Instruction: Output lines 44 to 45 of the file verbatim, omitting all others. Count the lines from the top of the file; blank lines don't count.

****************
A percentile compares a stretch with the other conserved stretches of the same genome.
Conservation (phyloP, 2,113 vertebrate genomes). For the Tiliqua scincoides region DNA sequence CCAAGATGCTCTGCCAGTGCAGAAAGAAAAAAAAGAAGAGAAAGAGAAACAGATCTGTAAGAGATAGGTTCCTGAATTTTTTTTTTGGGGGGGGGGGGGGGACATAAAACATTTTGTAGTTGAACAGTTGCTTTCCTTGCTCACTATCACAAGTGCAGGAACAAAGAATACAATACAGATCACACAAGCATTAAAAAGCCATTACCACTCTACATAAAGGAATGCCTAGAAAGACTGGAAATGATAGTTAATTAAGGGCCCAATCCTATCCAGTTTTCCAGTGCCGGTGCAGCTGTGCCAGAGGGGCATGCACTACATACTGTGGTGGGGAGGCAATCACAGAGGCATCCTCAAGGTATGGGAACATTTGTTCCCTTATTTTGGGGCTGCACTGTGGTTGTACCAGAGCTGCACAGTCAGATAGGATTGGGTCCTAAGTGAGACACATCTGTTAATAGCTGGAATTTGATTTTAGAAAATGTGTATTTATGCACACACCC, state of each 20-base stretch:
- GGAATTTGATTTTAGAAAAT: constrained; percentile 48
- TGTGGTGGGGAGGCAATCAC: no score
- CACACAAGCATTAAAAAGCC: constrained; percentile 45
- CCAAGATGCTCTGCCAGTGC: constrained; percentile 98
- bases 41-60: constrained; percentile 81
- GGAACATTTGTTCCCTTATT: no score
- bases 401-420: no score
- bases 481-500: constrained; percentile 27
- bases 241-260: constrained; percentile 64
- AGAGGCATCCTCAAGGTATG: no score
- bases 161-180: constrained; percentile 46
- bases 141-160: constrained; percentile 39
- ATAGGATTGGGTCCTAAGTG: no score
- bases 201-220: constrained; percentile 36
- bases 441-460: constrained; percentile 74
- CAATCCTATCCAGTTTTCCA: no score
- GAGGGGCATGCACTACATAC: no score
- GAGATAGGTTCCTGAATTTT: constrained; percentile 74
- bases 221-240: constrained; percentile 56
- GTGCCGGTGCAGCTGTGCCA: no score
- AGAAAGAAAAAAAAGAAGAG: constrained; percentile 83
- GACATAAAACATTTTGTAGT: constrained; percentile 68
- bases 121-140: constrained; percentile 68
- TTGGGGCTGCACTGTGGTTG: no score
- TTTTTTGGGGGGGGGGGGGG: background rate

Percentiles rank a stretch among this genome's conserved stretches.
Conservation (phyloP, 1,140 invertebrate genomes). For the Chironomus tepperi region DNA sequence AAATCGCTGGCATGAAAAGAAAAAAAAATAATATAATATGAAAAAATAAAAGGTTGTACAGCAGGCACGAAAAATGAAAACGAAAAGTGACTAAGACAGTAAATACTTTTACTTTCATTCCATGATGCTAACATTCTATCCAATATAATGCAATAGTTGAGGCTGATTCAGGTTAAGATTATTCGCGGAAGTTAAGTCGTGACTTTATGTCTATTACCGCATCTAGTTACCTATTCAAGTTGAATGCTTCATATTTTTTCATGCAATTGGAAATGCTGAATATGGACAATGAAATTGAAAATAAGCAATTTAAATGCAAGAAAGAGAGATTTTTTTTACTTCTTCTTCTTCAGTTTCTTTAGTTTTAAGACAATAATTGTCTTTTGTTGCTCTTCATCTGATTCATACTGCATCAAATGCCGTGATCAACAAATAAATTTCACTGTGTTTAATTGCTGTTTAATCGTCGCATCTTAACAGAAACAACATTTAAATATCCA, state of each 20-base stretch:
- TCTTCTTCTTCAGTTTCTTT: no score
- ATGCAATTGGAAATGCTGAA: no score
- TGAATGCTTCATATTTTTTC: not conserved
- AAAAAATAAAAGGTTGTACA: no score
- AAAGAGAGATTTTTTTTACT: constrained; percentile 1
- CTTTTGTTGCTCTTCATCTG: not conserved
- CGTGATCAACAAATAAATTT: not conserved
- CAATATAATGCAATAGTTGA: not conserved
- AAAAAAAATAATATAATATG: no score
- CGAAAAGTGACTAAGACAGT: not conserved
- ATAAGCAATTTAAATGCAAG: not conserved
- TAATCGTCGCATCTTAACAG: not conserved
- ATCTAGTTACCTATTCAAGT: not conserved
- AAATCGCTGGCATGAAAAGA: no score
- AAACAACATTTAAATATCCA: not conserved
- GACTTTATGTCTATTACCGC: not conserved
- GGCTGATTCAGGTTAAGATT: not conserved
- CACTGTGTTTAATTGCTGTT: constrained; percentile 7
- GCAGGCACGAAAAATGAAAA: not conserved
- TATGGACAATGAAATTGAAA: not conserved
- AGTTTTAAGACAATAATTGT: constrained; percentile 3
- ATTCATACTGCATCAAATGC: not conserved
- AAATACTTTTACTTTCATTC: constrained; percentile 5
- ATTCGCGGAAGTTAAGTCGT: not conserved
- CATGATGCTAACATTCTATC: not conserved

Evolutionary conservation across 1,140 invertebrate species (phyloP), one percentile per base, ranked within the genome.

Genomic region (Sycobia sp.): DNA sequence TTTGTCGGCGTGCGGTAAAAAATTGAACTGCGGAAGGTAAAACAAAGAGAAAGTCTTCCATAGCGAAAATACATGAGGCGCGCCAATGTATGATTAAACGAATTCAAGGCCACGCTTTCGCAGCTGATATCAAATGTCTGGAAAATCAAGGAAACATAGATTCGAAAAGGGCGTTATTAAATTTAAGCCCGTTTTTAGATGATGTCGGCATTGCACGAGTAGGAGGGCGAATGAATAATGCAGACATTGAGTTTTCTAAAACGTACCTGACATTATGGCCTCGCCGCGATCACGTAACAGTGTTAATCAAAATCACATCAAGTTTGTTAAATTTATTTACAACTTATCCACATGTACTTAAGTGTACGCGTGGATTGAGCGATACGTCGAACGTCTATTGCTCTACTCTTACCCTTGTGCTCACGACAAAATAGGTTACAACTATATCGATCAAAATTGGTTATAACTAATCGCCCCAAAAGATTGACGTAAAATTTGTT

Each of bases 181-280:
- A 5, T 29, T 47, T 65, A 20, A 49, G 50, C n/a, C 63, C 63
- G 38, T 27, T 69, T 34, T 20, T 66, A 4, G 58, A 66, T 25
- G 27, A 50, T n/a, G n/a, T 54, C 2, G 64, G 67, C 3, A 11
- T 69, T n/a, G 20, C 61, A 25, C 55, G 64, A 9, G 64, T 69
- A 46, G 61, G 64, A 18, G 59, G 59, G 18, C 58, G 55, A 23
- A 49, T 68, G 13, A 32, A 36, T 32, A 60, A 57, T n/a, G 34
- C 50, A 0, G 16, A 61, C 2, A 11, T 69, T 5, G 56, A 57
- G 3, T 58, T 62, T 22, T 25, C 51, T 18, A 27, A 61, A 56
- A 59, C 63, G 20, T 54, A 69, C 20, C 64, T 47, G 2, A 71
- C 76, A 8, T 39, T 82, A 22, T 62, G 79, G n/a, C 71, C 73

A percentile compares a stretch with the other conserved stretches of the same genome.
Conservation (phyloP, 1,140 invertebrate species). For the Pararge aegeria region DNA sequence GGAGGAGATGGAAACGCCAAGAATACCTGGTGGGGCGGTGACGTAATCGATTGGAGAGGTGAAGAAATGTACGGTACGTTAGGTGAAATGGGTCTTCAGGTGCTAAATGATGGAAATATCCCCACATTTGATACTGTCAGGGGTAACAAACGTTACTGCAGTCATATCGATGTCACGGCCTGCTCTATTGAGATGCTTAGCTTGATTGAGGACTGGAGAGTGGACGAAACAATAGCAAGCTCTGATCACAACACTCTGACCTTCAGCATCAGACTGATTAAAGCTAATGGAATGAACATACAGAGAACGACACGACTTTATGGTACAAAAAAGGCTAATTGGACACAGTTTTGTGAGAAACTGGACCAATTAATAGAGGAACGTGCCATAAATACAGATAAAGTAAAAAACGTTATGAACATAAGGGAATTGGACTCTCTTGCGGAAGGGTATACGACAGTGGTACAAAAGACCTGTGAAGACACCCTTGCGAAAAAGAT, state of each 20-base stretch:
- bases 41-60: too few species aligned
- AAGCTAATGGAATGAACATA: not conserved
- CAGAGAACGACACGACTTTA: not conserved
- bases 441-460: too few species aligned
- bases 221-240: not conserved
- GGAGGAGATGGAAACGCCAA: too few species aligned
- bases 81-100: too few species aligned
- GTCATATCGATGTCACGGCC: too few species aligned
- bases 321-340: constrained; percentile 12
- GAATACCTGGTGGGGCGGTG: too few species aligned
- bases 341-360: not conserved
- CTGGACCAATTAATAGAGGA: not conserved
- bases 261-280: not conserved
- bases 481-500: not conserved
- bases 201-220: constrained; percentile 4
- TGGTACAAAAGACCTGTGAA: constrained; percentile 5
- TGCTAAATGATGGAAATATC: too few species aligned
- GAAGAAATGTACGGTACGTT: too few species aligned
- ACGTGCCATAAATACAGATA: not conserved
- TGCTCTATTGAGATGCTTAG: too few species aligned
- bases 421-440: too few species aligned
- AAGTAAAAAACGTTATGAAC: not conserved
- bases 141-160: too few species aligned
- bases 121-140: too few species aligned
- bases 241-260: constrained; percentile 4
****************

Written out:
- AAACAACATTTAAATATCCA: not conserved
- GACTTTATGTCTATTACCGC: not conserved